Yamaha to shift focus to scooters in Nepal
In conversation with THT Auto Plus, Masaki Asano, CEO and Managing Director of Yamaha, India details the brand’s future plans during a recent visit to the Capital
Yamaha is one of the leading motorcycle brands in the auto industry, having demonstrated its passion for innovation since 1955. Morang Auto Works (MAW), the authorised distributor of Yamaha in Nepal began its partnership with Yamaha in 1975, importing Rajdoot and Escorts models for a single showroom.
Today, Yamaha enjoys one of the highest market shares in the motorcycle sector and their sales network spreads all across Nepal. They have over 80 outlets and more than one hundred Authorised Service Points (ASPs).
Masaki Asano, CEO and Managing Director of Yamaha, India, who was on his first visit to Nepal said that he was very impressed with the Nepali auto market. “Nepal has a very good market as it comes under one of the highest selling country in the overall auto industry of Yamaha. We are very much looking forward to expanding our business and focussing on the premium segment of our motorcycles and scooters here,” said Asano.
“We are planning to shift our focus to the premium-bike segment and scooters in India. So, we are planning to introduce numerous new motorcycles and scooters in India this coming year and undoubtedly they will also be launched in Nepal. Our aim is basically to focus on an increasing number of our customers preferring scooters to mass-market motorcycles and seeking to buy performance bikes,” Asano added.
Impressed by Nepal’s scooter market, Asano gave assurance that the company would likely increase the number of Yamaha scooters available in the country. They also plan to
focus more on the development of their premium bike segment in Nepal.
With most of the automotive industry turning towards electric vehicles, Yamaha plans to introduce electric motorcycles within a period of 10-20 years. “We have been working on our electric and hybrid segment and it will be available in the next 10 years,” said Asano. Touching upon the high price of motorcycles in Nepal, Asano explained that since the motorcycles are first imported to India and then to Nepal, after 2020 they hope to create a manufacturing hub in India and eventually in Nepal. “We are also thinking of exporting [the bikes] to South America, Bangladesh and Sri Lanka,” Asano said.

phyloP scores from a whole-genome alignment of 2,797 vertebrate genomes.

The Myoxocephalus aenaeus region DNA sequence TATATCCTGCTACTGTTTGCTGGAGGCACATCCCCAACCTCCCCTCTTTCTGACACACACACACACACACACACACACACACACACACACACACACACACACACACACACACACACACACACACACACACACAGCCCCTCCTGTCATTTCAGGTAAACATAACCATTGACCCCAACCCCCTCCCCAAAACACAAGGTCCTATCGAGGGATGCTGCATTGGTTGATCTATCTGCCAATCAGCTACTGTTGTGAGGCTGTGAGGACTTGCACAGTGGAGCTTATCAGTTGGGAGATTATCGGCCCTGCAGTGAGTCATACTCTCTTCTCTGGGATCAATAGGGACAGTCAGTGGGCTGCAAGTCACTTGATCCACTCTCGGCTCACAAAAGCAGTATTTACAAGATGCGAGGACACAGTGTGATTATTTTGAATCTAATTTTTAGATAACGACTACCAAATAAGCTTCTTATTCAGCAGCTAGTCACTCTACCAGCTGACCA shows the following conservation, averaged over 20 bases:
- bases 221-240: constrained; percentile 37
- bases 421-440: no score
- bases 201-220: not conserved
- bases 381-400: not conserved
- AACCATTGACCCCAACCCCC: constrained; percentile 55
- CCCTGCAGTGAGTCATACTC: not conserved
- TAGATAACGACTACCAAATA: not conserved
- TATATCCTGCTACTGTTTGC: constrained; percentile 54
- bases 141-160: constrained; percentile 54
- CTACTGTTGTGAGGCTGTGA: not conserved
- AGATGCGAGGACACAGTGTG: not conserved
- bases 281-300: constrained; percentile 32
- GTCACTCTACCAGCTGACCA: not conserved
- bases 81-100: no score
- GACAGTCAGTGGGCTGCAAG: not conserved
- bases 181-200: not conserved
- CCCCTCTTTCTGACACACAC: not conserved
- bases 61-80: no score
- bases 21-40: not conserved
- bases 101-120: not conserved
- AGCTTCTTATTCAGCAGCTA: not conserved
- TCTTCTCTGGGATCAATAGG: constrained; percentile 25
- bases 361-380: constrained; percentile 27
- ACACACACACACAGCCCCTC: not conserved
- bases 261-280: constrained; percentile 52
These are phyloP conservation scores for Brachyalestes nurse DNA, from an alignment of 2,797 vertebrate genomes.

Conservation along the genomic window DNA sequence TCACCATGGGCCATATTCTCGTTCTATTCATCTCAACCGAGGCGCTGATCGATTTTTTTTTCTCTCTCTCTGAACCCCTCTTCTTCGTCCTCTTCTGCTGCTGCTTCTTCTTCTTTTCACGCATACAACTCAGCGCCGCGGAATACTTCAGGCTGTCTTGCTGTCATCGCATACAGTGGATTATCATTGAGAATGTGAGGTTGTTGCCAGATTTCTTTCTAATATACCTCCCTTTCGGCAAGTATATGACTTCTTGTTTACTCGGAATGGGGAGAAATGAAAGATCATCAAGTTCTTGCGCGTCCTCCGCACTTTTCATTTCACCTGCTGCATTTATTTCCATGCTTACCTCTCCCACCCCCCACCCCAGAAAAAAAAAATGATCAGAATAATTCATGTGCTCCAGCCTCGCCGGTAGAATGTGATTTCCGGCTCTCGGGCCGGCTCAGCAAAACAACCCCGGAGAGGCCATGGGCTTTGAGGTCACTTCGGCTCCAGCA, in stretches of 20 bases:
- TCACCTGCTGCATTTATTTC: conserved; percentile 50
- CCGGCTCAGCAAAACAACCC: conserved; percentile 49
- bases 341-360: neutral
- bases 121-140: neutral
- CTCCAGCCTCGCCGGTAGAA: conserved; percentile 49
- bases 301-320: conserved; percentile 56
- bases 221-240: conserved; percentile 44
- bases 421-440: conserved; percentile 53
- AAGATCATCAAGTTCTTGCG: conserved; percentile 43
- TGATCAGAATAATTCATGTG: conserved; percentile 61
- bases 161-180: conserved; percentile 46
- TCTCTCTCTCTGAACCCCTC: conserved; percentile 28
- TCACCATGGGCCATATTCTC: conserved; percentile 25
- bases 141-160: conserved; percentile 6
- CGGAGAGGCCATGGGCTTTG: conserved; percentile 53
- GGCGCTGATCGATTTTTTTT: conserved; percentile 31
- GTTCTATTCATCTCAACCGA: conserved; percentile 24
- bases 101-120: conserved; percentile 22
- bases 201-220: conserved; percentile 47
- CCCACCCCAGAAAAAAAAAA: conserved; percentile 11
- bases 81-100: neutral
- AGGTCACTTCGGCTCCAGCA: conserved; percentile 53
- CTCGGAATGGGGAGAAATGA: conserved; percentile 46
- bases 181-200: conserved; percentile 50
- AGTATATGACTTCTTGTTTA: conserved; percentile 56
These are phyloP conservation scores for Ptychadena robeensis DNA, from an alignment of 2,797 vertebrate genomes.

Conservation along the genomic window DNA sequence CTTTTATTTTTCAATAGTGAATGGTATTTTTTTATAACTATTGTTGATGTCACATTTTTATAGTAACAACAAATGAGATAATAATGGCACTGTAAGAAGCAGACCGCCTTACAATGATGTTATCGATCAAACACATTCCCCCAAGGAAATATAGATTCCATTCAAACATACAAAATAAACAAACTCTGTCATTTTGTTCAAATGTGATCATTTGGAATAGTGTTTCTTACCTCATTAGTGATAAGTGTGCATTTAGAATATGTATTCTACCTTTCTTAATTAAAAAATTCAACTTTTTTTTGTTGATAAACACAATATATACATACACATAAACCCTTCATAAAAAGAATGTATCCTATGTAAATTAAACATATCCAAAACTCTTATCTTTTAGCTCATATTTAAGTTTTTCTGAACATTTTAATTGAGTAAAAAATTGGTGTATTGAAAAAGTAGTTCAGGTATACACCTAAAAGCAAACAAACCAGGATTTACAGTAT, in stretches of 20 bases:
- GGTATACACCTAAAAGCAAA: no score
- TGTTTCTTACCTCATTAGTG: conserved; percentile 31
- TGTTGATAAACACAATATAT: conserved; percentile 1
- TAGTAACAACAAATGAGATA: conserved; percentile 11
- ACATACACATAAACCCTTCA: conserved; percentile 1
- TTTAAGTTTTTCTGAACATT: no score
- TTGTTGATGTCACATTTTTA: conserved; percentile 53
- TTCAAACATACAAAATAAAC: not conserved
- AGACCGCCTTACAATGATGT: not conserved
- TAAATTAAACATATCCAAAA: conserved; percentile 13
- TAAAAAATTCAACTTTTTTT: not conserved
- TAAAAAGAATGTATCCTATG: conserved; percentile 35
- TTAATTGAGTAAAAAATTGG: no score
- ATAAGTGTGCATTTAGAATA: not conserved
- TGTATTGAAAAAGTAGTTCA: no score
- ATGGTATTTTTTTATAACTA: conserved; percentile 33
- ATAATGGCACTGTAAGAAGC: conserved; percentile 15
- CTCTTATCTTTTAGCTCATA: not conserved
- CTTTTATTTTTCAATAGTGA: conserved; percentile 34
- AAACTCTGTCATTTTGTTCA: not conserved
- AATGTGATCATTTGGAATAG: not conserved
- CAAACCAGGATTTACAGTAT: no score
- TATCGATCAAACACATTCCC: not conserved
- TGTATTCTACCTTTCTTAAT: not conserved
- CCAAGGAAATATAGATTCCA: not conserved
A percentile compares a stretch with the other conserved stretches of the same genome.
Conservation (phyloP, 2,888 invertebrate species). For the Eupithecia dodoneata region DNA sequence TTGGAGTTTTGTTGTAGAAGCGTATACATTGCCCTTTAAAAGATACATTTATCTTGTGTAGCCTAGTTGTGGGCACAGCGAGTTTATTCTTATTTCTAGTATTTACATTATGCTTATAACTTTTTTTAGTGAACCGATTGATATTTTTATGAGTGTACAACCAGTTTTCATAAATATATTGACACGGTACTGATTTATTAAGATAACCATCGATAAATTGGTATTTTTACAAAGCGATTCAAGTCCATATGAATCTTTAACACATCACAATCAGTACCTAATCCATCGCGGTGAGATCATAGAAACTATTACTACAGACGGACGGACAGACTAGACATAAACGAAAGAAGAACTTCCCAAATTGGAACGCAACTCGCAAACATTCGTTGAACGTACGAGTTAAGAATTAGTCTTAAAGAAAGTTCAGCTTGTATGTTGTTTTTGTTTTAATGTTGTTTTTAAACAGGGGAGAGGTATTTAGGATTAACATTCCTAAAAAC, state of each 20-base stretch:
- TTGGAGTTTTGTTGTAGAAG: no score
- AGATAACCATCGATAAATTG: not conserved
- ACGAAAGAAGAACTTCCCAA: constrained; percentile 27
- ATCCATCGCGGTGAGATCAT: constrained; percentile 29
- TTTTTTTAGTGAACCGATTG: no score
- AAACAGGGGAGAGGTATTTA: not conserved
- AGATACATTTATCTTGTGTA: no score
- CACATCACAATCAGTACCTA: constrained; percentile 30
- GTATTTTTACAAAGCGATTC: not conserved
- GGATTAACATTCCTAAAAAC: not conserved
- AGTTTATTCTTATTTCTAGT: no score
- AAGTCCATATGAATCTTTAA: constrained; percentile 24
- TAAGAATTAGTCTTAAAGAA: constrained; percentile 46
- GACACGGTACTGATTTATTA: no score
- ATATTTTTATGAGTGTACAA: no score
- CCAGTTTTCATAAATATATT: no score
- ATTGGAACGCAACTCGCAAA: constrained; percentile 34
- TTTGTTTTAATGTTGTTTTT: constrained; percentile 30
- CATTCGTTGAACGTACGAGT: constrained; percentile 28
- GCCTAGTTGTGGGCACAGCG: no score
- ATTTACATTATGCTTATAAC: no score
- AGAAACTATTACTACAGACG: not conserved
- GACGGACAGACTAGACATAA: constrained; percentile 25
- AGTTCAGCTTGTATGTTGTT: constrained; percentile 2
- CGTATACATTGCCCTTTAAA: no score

Bishnu Kumar Agrawal, MD, Morang Auto Works said that Yamaha currently has a 15 per cent market share and its aim to take the figure to 20 per cent within the next
When asked about their market strategies for Nepal, he said, “The main focus of our company is on improving customer experience whether they go to purchase the motorcycles or have already purchased it. We would also like to improve our market penetration and provide better after-sales service.” He added that Yamaha is now going to concentrate on the scooter segment because of its rising demand in the Nepali market, as well as on incorporating new technology.
Yamaha recently launched the FZ25 ‘Street Fighter’ in Nepal. According to MAW, they have sold between 1,800 to 2,000 units of the new bike so far.
“For our future endeavours, we would like to focus more on the premium and premium plus segments above 150cc, and we are sure that within two to three years we will able to increase our market share to more than 20 per cent,” Agrawal concluded.